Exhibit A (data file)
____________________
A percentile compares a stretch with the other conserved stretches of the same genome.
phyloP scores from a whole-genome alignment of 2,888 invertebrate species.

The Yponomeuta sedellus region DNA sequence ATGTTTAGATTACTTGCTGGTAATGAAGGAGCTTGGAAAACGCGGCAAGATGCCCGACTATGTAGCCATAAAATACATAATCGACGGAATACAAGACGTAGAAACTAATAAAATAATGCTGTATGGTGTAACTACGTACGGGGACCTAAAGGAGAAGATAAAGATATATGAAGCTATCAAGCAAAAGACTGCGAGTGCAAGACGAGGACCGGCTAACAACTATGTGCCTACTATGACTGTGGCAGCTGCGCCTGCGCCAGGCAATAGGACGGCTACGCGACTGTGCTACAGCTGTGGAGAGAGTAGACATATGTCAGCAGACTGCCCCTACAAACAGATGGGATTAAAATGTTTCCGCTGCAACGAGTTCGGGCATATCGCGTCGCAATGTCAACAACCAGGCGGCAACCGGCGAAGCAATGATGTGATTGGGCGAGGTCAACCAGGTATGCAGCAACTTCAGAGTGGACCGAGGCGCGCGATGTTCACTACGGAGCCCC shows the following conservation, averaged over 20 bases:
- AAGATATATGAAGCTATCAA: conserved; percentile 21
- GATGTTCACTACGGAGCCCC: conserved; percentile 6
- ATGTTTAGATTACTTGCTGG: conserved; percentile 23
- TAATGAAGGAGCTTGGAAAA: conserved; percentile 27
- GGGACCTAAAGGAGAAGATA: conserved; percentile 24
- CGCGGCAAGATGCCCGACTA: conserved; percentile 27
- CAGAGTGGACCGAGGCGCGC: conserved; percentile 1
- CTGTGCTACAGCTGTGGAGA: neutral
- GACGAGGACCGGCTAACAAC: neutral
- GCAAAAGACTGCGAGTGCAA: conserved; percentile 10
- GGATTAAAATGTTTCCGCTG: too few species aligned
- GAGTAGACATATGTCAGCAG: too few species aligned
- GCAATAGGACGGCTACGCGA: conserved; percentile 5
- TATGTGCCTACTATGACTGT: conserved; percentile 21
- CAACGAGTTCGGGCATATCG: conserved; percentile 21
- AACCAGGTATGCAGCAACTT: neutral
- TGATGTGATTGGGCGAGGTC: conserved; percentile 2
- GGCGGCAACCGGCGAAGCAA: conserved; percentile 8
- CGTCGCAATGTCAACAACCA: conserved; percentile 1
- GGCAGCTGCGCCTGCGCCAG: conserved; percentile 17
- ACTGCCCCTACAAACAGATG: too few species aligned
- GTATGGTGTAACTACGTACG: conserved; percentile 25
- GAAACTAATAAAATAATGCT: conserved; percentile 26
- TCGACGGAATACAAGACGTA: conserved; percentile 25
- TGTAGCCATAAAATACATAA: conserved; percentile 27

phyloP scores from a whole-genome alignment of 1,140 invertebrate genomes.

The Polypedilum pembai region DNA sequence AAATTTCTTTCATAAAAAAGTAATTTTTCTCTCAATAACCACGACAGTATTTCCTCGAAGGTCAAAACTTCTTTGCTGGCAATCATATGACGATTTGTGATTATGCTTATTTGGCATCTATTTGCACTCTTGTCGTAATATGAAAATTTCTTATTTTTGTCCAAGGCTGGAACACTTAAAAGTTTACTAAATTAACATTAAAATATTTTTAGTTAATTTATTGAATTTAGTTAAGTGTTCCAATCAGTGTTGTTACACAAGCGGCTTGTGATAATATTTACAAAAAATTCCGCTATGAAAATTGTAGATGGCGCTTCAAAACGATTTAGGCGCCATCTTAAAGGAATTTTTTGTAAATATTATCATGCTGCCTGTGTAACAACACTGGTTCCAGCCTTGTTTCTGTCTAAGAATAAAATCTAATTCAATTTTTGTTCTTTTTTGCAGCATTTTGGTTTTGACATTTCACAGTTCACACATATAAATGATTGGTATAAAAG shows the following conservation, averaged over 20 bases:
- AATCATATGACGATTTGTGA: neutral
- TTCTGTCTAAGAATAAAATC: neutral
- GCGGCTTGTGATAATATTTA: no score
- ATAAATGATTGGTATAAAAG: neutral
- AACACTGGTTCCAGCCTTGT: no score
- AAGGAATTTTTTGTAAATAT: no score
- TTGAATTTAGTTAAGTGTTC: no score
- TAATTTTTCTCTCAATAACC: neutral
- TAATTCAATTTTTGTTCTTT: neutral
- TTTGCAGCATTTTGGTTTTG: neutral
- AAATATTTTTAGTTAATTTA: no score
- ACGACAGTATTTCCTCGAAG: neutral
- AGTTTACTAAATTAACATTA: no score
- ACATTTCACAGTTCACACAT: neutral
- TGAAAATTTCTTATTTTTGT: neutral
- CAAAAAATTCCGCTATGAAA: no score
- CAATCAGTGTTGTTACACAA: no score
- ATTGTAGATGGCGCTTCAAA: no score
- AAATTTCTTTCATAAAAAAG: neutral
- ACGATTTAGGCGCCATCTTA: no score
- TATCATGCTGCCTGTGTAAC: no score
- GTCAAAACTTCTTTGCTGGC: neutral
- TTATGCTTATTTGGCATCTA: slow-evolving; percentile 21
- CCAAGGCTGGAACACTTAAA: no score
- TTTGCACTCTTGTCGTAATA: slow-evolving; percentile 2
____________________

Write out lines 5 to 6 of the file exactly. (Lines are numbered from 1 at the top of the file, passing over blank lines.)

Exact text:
- GATGTTCACTACGGAGCCCC: conserved; percentile 6
- ATGTTTAGATTACTTGCTGG: conserved; percentile 23